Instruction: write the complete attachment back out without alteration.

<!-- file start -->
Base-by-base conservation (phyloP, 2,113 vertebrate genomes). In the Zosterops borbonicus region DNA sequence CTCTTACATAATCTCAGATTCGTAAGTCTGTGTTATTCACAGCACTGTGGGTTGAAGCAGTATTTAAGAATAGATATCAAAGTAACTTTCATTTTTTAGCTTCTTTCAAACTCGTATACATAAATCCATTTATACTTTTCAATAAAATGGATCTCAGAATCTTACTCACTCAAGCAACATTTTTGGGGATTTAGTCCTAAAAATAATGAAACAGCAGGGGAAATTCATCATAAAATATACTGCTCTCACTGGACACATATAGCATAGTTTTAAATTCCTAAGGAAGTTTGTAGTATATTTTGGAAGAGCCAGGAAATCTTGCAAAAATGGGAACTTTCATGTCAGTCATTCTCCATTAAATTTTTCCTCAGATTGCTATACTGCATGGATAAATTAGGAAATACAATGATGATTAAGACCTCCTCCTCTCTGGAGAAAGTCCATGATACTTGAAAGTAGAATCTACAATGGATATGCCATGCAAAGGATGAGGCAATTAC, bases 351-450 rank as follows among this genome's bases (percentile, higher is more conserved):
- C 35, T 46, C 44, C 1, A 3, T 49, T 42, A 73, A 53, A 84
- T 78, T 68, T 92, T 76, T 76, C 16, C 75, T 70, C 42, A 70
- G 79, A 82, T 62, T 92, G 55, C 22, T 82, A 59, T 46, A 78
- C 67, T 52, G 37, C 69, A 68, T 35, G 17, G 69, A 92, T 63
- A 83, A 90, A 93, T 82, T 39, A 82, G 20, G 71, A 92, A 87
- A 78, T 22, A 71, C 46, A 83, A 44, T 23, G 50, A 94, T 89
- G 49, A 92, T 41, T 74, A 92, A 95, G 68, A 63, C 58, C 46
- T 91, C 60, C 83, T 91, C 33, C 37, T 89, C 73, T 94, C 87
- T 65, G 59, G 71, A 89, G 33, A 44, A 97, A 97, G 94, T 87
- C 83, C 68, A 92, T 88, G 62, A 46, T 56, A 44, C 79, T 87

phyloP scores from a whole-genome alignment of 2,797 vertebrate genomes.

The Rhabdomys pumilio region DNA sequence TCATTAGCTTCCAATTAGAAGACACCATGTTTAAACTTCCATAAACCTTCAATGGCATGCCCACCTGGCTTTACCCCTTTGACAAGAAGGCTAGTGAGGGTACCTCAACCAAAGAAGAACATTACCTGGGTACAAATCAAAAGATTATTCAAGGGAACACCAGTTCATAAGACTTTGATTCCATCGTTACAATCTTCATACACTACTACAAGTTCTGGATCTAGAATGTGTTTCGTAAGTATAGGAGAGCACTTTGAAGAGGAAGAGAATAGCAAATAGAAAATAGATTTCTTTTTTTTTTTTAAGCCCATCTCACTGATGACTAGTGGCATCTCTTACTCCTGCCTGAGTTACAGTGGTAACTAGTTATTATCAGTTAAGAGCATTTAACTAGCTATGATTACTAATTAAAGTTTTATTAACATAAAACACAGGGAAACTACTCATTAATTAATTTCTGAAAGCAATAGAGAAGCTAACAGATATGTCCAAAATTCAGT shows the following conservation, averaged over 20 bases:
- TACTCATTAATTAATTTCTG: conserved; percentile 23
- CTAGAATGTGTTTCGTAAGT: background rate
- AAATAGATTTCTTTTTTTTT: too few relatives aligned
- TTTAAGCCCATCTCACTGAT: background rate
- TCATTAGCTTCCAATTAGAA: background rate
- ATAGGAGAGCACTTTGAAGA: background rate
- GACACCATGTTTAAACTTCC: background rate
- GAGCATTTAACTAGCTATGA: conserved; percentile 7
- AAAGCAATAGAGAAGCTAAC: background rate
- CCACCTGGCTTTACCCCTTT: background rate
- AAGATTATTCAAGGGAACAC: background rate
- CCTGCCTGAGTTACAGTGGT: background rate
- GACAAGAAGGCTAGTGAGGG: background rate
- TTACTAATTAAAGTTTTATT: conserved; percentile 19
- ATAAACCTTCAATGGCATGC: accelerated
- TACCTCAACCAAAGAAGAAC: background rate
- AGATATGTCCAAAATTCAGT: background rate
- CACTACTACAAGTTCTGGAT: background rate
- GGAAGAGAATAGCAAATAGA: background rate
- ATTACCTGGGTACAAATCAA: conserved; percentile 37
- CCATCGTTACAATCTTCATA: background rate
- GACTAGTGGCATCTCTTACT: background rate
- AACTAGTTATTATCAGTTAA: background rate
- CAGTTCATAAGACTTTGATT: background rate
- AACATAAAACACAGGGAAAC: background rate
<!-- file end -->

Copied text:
Base-by-base conservation (phyloP, 2,113 vertebrate genomes). In the Zosterops borbonicus region DNA sequence CTCTTACATAATCTCAGATTCGTAAGTCTGTGTTATTCACAGCACTGTGGGTTGAAGCAGTATTTAAGAATAGATATCAAAGTAACTTTCATTTTTTAGCTTCTTTCAAACTCGTATACATAAATCCATTTATACTTTTCAATAAAATGGATCTCAGAATCTTACTCACTCAAGCAACATTTTTGGGGATTTAGTCCTAAAAATAATGAAACAGCAGGGGAAATTCATCATAAAATATACTGCTCTCACTGGACACATATAGCATAGTTTTAAATTCCTAAGGAAGTTTGTAGTATATTTTGGAAGAGCCAGGAAATCTTGCAAAAATGGGAACTTTCATGTCAGTCATTCTCCATTAAATTTTTCCTCAGATTGCTATACTGCATGGATAAATTAGGAAATACAATGATGATTAAGACCTCCTCCTCTCTGGAGAAAGTCCATGATACTTGAAAGTAGAATCTACAATGGATATGCCATGCAAAGGATGAGGCAATTAC, bases 351-450 rank as follows among this genome's bases (percentile, higher is more conserved):
- C 35, T 46, C 44, C 1, A 3, T 49, T 42, A 73, A 53, A 84
- T 78, T 68, T 92, T 76, T 76, C 16, C 75, T 70, C 42, A 70
- G 79, A 82, T 62, T 92, G 55, C 22, T 82, A 59, T 46, A 78
- C 67, T 52, G 37, C 69, A 68, T 35, G 17, G 69, A 92, T 63
- A 83, A 90, A 93, T 82, T 39, A 82, G 20, G 71, A 92, A 87
- A 78, T 22, A 71, C 46, A 83, A 44, T 23, G 50, A 94, T 89
- G 49, A 92, T 41, T 74, A 92, A 95, G 68, A 63, C 58, C 46
- T 91, C 60, C 83, T 91, C 33, C 37, T 89, C 73, T 94, C 87
- T 65, G 59, G 71, A 89, G 33, A 44, A 97, A 97, G 94, T 87
- C 83, C 68, A 92, T 88, G 62, A 46, T 56, A 44, C 79, T 87

phyloP scores from a whole-genome alignment of 2,797 vertebrate genomes.

The Rhabdomys pumilio region DNA sequence TCATTAGCTTCCAATTAGAAGACACCATGTTTAAACTTCCATAAACCTTCAATGGCATGCCCACCTGGCTTTACCCCTTTGACAAGAAGGCTAGTGAGGGTACCTCAACCAAAGAAGAACATTACCTGGGTACAAATCAAAAGATTATTCAAGGGAACACCAGTTCATAAGACTTTGATTCCATCGTTACAATCTTCATACACTACTACAAGTTCTGGATCTAGAATGTGTTTCGTAAGTATAGGAGAGCACTTTGAAGAGGAAGAGAATAGCAAATAGAAAATAGATTTCTTTTTTTTTTTTAAGCCCATCTCACTGATGACTAGTGGCATCTCTTACTCCTGCCTGAGTTACAGTGGTAACTAGTTATTATCAGTTAAGAGCATTTAACTAGCTATGATTACTAATTAAAGTTTTATTAACATAAAACACAGGGAAACTACTCATTAATTAATTTCTGAAAGCAATAGAGAAGCTAACAGATATGTCCAAAATTCAGT shows the following conservation, averaged over 20 bases:
- TACTCATTAATTAATTTCTG: conserved; percentile 23
- CTAGAATGTGTTTCGTAAGT: background rate
- AAATAGATTTCTTTTTTTTT: too few relatives aligned
- TTTAAGCCCATCTCACTGAT: background rate
- TCATTAGCTTCCAATTAGAA: background rate
- ATAGGAGAGCACTTTGAAGA: background rate
- GACACCATGTTTAAACTTCC: background rate
- GAGCATTTAACTAGCTATGA: conserved; percentile 7
- AAAGCAATAGAGAAGCTAAC: background rate
- CCACCTGGCTTTACCCCTTT: background rate
- AAGATTATTCAAGGGAACAC: background rate
- CCTGCCTGAGTTACAGTGGT: background rate
- GACAAGAAGGCTAGTGAGGG: background rate
- TTACTAATTAAAGTTTTATT: conserved; percentile 19
- ATAAACCTTCAATGGCATGC: accelerated
- TACCTCAACCAAAGAAGAAC: background rate
- AGATATGTCCAAAATTCAGT: background rate
- CACTACTACAAGTTCTGGAT: background rate
- GGAAGAGAATAGCAAATAGA: background rate
- ATTACCTGGGTACAAATCAA: conserved; percentile 37
- CCATCGTTACAATCTTCATA: background rate
- GACTAGTGGCATCTCTTACT: background rate
- AACTAGTTATTATCAGTTAA: background rate
- CAGTTCATAAGACTTTGATT: background rate
- AACATAAAACACAGGGAAAC: background rate